After the election, when Trump no longer needed the bullying demagoguery of the campaign, the old personality did not recede; if anything, it became more pronounced. Paranoid flights and attacks, the tweet “tantrums”—millions of illegal aliens voting, for instance, that deprived him of his popular majority—until the most recent, that Obama had tapped the Trump Tower phones. Concerns about Trump’s personality and about his mental and emotional stability are still emerging. I began to collect scraps of news data, almost scientifically, as if collecting clues.

Scrap 1: On February 13th a letter to theNew York Times signed by 35 mental health professionals had this language describing the president:

…grandiosity, impulsivity, hypersensitivity to slights or criticism, and an apparent inability to distinguish between fantasy and reality…

They described his condition as a malignant narcissism which permitted various forms of antisocial behavior. I had already noted Trump’s capacity for cruelty in my commentary on the signing of the gag order regarding women’s health services.

Scrap 2: The next day, Feb 14, a letter from the psychologist who wrote the official diagnostic description of narcissistic personality disorder, Allen Francis, a professional with the best possible credentials, disagreed with the diagnosis advanced by the previous writers:

He may be a world-class narcissist, but this doesn’t make him mentally ill, because he does not suffer from the distress and impairment required to diagnose mental disorder. Mr. Trump causes severe distress rather than experiencing it and has been richly rewarded, rather than punished, for his grandiosity, self-absorption and lack of empathy.… Bad behavior is rarely a sign of mental illness, and the mentally ill behave badly only rarely. Psychiatric name-calling is a misguided way of countering Mr. Trump’s attack on democracy. He can, and should, be appropriately denounced…

Causes severe distress” and doesn’t care, which goes to David Brooks’ “morally compromised,” though morally deficient or undeveloped is probably more to the point. The author’s comment about “bad behavior” seems important, though where on the scale between outright evil and merely detestable will Trump’s bad behavior fall is impossible to know at this point.

Scrap 3: On March 8, two distinguished psychologists, one from Harvard, the other from Columbia, wrote in the Times, a letter again,

In particular, we are struck by his repeated failure to distinguish between reality and fantasy, and his outbursts of rage when his fantasies are contradicted. Without any demonstrable evidence, he repeatedly resorts to paranoid claims of conspiracy… We are in no way offering a psychiatric diagnosis, which would be unwise to attempt from a distance. Nevertheless, as psychiatrists we feel obliged to express our alarm. We fear that when faced with a crisis, President Trump will lack the judgment to respond rationally. The military powers entrusted to him endanger us all.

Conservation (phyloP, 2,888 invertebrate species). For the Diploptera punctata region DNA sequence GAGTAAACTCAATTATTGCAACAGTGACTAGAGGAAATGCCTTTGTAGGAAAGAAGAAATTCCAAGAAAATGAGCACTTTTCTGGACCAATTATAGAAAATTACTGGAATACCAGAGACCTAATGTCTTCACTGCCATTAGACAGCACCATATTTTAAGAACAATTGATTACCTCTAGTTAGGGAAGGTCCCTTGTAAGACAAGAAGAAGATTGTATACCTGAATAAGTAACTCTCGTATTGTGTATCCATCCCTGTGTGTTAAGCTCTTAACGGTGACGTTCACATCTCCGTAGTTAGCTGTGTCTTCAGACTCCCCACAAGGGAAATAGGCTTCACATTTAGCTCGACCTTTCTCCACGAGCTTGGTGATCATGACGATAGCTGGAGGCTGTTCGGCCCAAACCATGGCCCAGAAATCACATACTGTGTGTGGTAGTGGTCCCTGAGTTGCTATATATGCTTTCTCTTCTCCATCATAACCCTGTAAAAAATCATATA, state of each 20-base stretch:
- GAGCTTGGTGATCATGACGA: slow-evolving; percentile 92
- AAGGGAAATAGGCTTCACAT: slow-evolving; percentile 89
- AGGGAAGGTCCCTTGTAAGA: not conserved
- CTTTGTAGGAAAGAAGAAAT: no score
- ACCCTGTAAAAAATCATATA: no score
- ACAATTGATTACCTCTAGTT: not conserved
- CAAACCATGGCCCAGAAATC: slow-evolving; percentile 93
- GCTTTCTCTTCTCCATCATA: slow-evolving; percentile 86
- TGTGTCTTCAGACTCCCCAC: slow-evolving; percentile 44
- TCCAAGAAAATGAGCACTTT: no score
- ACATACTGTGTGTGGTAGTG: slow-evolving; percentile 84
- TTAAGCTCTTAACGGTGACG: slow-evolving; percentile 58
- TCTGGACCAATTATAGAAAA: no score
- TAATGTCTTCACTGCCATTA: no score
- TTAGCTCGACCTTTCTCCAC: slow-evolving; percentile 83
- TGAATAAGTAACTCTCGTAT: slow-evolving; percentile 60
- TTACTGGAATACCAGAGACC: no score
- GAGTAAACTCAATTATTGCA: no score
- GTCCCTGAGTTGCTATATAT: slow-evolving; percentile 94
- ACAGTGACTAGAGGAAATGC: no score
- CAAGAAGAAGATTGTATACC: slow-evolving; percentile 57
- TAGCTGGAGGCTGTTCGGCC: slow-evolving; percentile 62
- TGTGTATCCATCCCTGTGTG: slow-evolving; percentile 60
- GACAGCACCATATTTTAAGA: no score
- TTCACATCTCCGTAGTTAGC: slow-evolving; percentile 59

Scrap 4: Adam Schiff, (D, California) the ranking member on the House Intelligence committee had these observations:

We must accept the possibility that the president does not know fact from fiction, right from wrong… How much credibility will the president have left to persuade the country of what has happened, what needs to be done (if some real crisis comes up).? How much credibility will he have with our allies to get them to back us up?

I’ve repeated these comments for several reasons. First, even though I’m sure most have had these concerns, I’ve thought that assembling them would make the themes that run through them more apparent. All the writers, except for Representative Schiff, are mental health professionals with distinguished credentials. The difficulty, and the ethical problem, of diagnosing mental illness without examining the individual is mentioned by all. This ethical restraint comes from the case of Barry Goldwater, the Republican candidate for president in 1964, who was accused of being unstable –– crazy–– because he wanted to win the war in Vietnam at any cost, even the use of nuclear weapons. His famous statement “extremism is defense of liberty is no vice,” struck many as, well, extreme, given the ambiguities of the real world.